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Sunday, March 10, 2019

THE MAGNIFICENT MARLBOROUGH SOUNDS


Watch this space for some news of Envoy's future plans about this time next week.
Here is an article we wrote that was recently published in Pacific PowerBoat magazine.

The North Island's north-east coast and the greater Marlborough Sounds area provide New Zealand's two prime cruising areas. Many visitors only experience Queen Charlotte Sound as their ferry cruises into Picton, but this is only a small part of the broader “Sounds” cruising area also comprising Kerepuru and Pelorus Sounds, D'Urville and several other smaller islands, Taman Bay including the coastal sections of the Abel Tasman National Park and Golden Bay, together constituting over a fifth of New Zealand's entire coastline.
The majority of cruisers here are South Islanders, but some hardy Wellingtonians venture across the often challenging (particularly in fresh northerlies and southerlies) Cook Strait, both from Wellington harbour itself, some 50 miles distant and from Mana only about 25 miles away.
Indeed the notorious Cook Strait has a history of shipwrecks including the Union Steamship Company's ferry Wahine in 1968 in winds up to 160 knots with the loss of 153 lives and the Soviet Union's cruise ship Mikhail Lermontov in 1986 with the loss of one crew member.

In early January we arrive by ferry after a calm Cook Strait crossing, entering the Tory Channel with its swirling tidal rips to view wooded hills gently sloping down from around 600 metres in places to sparkling blue (albeit rather chilly) waters, rocky shorelines and delightful sandy coves. Heading up Queen Charlotte Sound to Picton we pass fish farms and sparsely situated holiday homes, many with the ultimate in privacy being accessible only by sea. Later the building intensity increases as we pass the impressive Waikawa marina to port. This is New Zealand's third largest marina and one of five in the area, the others being located at Picton, Havelock, Nelson and Port Tarakohe (near Takaka) all with fuel available.

Maori have inhabited the area for several hundred years and the first European to visit here was Abel Tasman in 1642, but it was well over a hundred years before the next Europeans led by Captain Cook visited here in 1770. He made efforts to meet and understand Maori and while this was largely successful there were also some violent encounters. Whalers established shore stations during the 1820s and although whaling's heyday was over by 1850 the last station didn't close until 1964.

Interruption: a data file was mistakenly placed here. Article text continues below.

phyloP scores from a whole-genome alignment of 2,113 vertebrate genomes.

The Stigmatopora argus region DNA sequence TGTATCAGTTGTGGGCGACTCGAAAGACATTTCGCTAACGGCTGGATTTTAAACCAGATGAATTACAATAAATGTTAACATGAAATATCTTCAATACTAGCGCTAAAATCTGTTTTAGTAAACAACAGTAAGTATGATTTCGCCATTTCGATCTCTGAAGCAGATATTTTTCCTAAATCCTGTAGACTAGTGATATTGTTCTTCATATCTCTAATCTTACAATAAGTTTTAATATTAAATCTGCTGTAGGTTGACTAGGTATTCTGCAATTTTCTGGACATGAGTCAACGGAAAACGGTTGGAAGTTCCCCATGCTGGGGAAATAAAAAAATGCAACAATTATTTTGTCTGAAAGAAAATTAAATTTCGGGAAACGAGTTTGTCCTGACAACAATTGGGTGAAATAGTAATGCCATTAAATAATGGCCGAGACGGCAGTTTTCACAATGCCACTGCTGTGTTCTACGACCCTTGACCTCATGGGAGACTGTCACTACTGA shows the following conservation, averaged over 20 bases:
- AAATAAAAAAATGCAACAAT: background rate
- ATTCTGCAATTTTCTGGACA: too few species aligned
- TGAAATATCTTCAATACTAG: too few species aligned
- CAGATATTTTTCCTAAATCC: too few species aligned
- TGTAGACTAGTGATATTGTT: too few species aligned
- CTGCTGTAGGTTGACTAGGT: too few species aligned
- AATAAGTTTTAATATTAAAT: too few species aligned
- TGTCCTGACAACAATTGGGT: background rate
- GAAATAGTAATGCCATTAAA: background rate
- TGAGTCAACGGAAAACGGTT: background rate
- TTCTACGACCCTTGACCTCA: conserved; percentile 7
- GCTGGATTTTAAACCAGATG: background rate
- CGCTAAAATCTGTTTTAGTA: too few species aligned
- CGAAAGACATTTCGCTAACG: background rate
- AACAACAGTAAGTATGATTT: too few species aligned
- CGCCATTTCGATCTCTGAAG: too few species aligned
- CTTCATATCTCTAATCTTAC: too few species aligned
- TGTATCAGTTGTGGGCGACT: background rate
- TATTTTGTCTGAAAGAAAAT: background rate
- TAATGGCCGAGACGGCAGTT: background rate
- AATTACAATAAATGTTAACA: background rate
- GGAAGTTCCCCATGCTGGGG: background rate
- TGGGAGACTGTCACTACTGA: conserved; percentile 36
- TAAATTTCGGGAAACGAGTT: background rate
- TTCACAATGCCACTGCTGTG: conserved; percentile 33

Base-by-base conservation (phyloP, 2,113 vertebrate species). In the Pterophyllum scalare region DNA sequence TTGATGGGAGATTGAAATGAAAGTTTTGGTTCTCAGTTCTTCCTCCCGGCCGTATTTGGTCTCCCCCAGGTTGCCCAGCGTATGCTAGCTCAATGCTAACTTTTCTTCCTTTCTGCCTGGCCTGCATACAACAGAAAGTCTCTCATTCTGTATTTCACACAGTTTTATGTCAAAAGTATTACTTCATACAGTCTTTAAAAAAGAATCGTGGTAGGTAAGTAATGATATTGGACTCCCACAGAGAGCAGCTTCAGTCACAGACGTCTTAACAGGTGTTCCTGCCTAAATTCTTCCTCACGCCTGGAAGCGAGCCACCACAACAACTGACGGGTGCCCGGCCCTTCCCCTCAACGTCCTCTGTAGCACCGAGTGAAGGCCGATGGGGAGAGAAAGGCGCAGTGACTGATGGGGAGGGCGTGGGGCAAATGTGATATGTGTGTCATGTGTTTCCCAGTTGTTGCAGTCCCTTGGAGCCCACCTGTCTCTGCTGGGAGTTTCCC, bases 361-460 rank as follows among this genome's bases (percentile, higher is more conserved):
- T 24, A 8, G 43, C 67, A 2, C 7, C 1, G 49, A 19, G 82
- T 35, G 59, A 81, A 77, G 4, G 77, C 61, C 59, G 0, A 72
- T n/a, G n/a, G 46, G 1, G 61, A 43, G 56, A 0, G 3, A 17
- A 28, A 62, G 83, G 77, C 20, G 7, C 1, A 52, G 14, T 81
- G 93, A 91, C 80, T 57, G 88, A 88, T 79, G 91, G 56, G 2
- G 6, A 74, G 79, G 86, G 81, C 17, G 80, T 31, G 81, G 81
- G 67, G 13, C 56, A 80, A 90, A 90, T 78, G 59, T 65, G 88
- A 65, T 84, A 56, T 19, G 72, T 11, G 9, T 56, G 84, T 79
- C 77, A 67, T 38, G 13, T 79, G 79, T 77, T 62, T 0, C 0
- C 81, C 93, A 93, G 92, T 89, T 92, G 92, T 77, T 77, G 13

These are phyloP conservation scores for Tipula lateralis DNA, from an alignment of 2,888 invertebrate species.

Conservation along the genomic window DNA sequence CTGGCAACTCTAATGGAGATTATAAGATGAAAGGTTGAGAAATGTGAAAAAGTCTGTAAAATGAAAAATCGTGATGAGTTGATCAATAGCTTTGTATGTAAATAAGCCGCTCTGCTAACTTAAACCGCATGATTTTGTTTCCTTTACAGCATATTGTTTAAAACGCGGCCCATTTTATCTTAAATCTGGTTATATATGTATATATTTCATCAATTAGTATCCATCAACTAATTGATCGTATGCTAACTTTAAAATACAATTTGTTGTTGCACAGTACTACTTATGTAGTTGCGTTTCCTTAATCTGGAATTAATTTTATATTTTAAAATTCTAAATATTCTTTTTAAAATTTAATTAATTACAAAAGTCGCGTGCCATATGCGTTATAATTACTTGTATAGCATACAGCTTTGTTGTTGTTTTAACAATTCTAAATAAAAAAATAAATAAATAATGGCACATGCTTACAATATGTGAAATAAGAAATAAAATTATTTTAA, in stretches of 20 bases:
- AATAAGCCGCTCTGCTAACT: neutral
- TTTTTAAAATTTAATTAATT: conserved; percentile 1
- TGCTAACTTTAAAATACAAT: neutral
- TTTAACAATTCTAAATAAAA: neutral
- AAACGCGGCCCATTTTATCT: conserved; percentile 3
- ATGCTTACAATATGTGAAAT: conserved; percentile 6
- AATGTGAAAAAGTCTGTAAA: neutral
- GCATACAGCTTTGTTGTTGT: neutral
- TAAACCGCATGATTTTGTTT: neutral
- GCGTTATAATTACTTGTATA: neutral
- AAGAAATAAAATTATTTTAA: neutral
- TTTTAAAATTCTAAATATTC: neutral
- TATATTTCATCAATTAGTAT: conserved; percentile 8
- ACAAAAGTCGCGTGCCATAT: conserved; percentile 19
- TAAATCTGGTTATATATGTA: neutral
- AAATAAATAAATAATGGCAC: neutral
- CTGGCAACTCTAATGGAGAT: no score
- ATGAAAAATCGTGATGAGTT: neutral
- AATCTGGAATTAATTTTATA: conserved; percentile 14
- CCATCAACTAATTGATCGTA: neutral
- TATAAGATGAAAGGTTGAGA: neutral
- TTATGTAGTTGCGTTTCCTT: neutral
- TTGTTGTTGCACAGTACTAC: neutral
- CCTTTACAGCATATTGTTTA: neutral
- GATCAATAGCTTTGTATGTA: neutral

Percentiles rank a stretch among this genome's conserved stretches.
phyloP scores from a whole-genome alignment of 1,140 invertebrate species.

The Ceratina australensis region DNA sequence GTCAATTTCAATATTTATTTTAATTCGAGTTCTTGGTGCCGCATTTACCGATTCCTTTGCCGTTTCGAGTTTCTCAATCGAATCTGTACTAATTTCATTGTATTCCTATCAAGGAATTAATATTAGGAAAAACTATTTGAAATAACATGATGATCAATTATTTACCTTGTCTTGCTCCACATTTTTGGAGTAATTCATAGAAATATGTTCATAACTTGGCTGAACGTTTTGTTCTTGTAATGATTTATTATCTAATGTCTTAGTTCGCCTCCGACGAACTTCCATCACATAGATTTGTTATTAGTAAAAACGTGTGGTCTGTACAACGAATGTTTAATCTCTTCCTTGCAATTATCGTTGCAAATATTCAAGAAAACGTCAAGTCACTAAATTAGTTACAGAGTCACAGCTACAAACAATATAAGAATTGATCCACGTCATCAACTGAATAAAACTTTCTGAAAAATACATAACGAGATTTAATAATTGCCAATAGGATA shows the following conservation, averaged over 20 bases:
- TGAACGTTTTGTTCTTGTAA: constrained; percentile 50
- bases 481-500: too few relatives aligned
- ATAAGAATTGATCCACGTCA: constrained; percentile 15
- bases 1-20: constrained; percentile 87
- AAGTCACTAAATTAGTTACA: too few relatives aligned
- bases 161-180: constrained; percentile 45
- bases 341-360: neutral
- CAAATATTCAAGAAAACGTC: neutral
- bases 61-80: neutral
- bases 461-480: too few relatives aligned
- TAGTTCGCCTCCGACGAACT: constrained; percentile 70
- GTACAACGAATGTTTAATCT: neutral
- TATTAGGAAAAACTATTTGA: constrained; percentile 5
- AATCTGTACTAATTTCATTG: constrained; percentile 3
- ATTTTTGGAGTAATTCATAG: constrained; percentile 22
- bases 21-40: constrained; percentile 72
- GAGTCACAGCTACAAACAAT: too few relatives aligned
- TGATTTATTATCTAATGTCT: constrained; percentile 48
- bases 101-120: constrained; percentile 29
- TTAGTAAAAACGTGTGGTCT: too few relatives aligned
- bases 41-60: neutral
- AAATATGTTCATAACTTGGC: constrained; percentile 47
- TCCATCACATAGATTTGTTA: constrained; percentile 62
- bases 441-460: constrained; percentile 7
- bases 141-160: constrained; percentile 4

We drive off the ferry at Picton and head to Whatamango Bay to stay with friends at their beachside holiday home. Picton itself is a delightfully quaint village with its ferry terminal and commercial wharves to the west and the marina to the east from where all manner of sightseeing and fishing trips are available as well as bareboat charters.
The waterfront and few short main streets are interesting and lined with basic shops as well as many bars, cafes and restaurants. A short drive south takes you past the airport to one of New Zealand's most famous wine growing areas with many well-known vineyards offering tasting and quality dining.
To the south of this area and about thirty minutes drive from Picton, Blenheim is the region's main town and offerins most facilities.
Our friends are keen boaters owning an impressive Christchurch-built seven metre Huntsman Crusader, kept on a convenient mooring reducing the need to launch and retrieve it. Next day six of us head off for a few hours fishing. The Crusader leaps onto the plane with its powerful 200hp 4-stroke Yamaha outboard comfortably achieving 20 knots at 4,400rpm and topping out 35 knots at 5,500rpm.
Cod is the most prevalent fish here and we find this every bit as delicious (many would argue more so) than snapper, found in larger numbers further north. We easily reach the daily limit of two each and interestingly land eight different species in a couple of hours including cod, rock cod, terakihi, barracuda, shark, spiny dogfish, leatherjacket, gurnard and octopus – an unusual combination compared to our experiences further north. Our hosts tell us that additional common species include red cod, sea perch, kahawai, snapper, spottie, kingfish, eels and rays. It's not unusual to see seals, leopard seals, whales, dolphins and orcas while divers can also find mussels, crayfish and scallops subject to restrictions in place at various times.
Between D'Urville Island and the mainland is the narrow and notorious French Pass where dangerous tidal currents can reach 8 knots and cause whirlpools. This is New Zealand's strongest tidal current caused by a two metre difference between tide levels on Cook Strait to the east and Tasman Bay to the west.
Anchorages here are picturesque and plentiful with moorings also available in some areas (the Mana Cruising Club owns about a hundred). Except for the entrances to the Sounds most areas are free from ocean swell, but the wind is often strong and can whip up a surprisingly large and uncomfortable chop. Katabatic winds can also sweep down the hillsides taking unprepared boats by surprise.

Everybody knows the Sounds are stunning, but the area is much larger than commonly imagined and to explore the area fully would require about a month of cruising, something we hope to achieve one day - a good option for us may be to buy our next boat in that area, spend some time cruising there and cruise back to Auckland.


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